Let me give you another example: When a question is asked to the average person in this area on what they would do if someone were to break into their home and their common answer would be “I would shoot them dead”. My answer to them at that point is “You will then be arrested and thrown in jail, probably sued by the threat/threats parents or spouse and your firearm will be confiscated”. They usually, at that point, look at me and say “I don’t care, I did not invite them, they were there to do me harm”. I tell them that in VA there is no “make my day law” or “Castle doctrine” so there are rules and regulations.

Just by that example, people go on the defensive and say crazy things like “I will shoot them and drag them into the house” (what they don’t know is that they will still go to jail), “if they come into my yard I will shoot them” (jail time), “I will put a knife in their hand and say they tried to kill me” (jail once the police investigate and realize that your fingerprints are on the knife and the knife matches the same ones in your knife drawer…two rooms and one floor over). Yet, people will still give a disgusted look and think that they have rights or that they will be “in the right” because someone attempted to break into their home.

Bottom line: you MUST know the do’s and don’ts when it comes to your rights, the laws and proper training involved with carrying for defensive reasons (and concealed carry is for defensive reasons). It does take more than going to the range once and shooting at a paper target. Ask yourself this: when was the last time a paper target attacked you? Just saying. There are techniques that can be used to increase speed and accuracy and prepare someone for quick/defensive firing if the need came up. Remember, if you get into a situation where you have to shoot to defend yourself, you still OWN every one of those bullets, regardless the situation, you are responsible for every bullet that you fire and you will be tried for any innocent struck by your bullet (that also means property as well).

Research for your rights, for your sanity, for your protection and the protection of your friends and family. Ignorance of the laws and regulations in your area (or other areas) is not a viable defense. If you enjoy your freedom, I would suggest you research your instructors, your future firearms safety classes and the things that will ultimately keep you safe in a dangerous/deadly situation.

Please feel free to forward this, email this, copy and paste it, share on social media, etc. I only attempt to ensure everyone knows what would be needed for their safety and the safety of their loved ones, especially today. Please be safe and DEFINTELY attend a safety course.

Smart Tactics {www.smartweaponstactics.com}

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Having a checklist inside your vehicle

28 03 2012

Having a checklist inside your vehicle

Unfortunately society has been molded to not care so much about the events that happen outside of their “world”. By that I mean: for most people, they will not become concerned with Home Invasions if it is not happening in their neighborhood or running rampant in their town.

If you think about it from the perspective of a “somewhat smart” threat: would it be smarter to try and assault or steal from someone in a neighborhood that has had a lot of threatening activity or in a neighborhood that does not have any activity at all? Moral of this story is “just because it is not happening in your neighborhood, on your street or to someone that you know or care about, does not mean it could not happen to you!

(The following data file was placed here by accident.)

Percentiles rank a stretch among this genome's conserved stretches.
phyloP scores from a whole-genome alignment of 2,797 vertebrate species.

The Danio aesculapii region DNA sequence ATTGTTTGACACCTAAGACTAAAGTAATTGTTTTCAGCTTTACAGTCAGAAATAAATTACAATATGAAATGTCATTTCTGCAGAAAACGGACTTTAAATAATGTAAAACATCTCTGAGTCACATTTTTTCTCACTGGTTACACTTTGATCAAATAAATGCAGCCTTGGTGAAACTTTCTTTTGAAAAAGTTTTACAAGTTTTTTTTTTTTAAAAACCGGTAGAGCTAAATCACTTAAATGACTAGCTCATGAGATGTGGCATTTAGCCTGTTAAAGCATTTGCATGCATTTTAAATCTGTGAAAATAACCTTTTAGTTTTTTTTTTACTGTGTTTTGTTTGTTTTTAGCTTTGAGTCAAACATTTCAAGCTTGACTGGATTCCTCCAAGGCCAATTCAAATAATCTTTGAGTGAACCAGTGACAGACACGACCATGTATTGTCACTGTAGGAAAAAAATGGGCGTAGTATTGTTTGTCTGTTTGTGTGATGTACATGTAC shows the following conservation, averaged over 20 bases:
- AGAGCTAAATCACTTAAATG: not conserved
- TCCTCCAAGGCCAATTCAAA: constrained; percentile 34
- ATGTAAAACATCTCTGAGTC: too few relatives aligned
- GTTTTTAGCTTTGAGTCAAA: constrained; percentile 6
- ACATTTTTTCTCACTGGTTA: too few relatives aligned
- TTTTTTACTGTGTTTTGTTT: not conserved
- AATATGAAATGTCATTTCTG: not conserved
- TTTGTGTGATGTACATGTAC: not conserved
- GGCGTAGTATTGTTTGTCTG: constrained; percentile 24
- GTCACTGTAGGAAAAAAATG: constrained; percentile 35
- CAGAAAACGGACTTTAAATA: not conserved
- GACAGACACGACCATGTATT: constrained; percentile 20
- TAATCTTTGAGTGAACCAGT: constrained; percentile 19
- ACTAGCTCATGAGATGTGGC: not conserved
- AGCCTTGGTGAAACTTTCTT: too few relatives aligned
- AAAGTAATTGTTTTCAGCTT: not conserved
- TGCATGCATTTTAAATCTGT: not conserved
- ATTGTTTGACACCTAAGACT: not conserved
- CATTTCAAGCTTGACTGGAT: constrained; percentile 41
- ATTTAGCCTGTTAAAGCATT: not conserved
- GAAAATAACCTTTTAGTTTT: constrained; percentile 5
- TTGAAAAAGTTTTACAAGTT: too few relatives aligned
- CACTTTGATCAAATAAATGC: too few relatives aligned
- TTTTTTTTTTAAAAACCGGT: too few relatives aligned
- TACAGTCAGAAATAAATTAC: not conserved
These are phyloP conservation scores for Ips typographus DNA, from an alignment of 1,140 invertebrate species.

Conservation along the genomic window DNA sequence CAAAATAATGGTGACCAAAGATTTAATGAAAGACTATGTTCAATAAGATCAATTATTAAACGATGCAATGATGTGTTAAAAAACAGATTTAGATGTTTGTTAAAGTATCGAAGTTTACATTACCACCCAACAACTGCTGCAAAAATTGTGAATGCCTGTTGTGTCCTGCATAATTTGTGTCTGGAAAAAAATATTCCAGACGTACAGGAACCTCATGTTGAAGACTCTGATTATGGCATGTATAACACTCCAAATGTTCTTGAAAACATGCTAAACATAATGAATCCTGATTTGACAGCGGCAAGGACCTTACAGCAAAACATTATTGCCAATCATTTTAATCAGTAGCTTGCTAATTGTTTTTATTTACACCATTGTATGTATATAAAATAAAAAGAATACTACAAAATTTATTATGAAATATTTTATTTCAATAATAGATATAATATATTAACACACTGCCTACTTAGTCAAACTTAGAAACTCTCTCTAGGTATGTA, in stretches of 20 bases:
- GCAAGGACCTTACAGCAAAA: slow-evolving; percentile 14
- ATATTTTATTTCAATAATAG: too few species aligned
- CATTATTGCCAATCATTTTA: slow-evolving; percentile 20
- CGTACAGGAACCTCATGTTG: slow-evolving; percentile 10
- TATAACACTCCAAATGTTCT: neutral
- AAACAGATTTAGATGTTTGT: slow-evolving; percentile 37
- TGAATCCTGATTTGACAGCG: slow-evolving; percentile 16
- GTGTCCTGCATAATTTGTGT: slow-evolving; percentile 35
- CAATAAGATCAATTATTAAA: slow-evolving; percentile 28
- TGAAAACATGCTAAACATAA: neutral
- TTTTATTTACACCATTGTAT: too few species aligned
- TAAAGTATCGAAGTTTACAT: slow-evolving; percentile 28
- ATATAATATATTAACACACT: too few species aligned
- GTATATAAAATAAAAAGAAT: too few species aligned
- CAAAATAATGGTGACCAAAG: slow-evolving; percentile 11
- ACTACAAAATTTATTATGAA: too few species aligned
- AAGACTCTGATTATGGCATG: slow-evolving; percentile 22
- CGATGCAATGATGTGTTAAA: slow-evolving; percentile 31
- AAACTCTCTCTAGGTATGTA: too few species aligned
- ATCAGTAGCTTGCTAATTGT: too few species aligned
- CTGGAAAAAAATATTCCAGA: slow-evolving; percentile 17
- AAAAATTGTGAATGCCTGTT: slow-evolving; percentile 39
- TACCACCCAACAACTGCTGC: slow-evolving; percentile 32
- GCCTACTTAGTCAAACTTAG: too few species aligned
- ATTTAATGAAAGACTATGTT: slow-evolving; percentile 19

It may sound simple (and by simple I mean nonsense to some) but to the ones that actually incorporate this into their normal activities, their chances of becoming the victim while in their vehicle will become greatly reduced. It is merely a safety step that can easily become part of your everyday activities to the point it becomes muscle memory. This muscle memory could dictate whether or not someone becomes a victim or not.

Safety first!

Always check your backseat before entering into your vehicle. By checking the backseat, you are able to see if anyone is hiding back there. If you were to enter your vehicle and a threat were to “pop” up unexpected, you would instantly become the victim as that threat would gain full control. You would have minimal options at that point.

Always have your key in your hand, ready to use on the door. By having the key in your hand and ready to use, instead of fumbling around for it, you would be prepared to open the door quickly if needed. You would also have a defensive object in the event someone were to approach you in a threatening manner (if you were not able to enter your vehicle first, that is).

Once you have ensured that your backseat is clear of any threats you would be able to open the door and enter the vehicle. Upon entry, before buckling your seatbelt, before starting your vehicle, before settling in: LOCK the door immediately. By locking the door you have initiated the first line of defense against a surprise “visitor”.

Once the door is locked, immediately start the vehicle and place the vehicle into the appropriate gear (if you are back into a parking spot: place it into “Drive” or “1st gear” and if you are pulled into a parking spot front-first: Place the vehicle into “Reverse”). By starting the vehicle and placing it into gear immediately you have initiated an emergency egress step if a threat were to attempt to enter your vehicle or threaten you.

If a threat were to attempt to surprise you and approached your vehicle quickly and with malice, you should be able to quickly drive away, honking your horn to attract as much attention as possible. This solidifies the importance of the locked door, though, because if it was not locked a threat could easily gain control of you and your vehicle and possibly cause you great harm, or worse.

Once you have the vehicle started and the vehicle in gear, this is the point where you buckle your seat belt. By doing this at this point, you have created an escape option for yourself that you may possibly need at some point. Once you are buckled in, then you can mess with your phone or bags or whatever you need to do inside your vehicle before pulling away.

By incorporating this into your daily routines, you would create a safety muscle memory that could save your life and possibly the lives of those in your vehicle also. Carjacking and vehicle assaults are very real and do not always get the media attention one would suspect. Most people now get their news online and focus on national news vice local news. Be aware of your surroundings and the more you prepare for your safety now, the more you decrease your risk of becoming a victim tomorrow.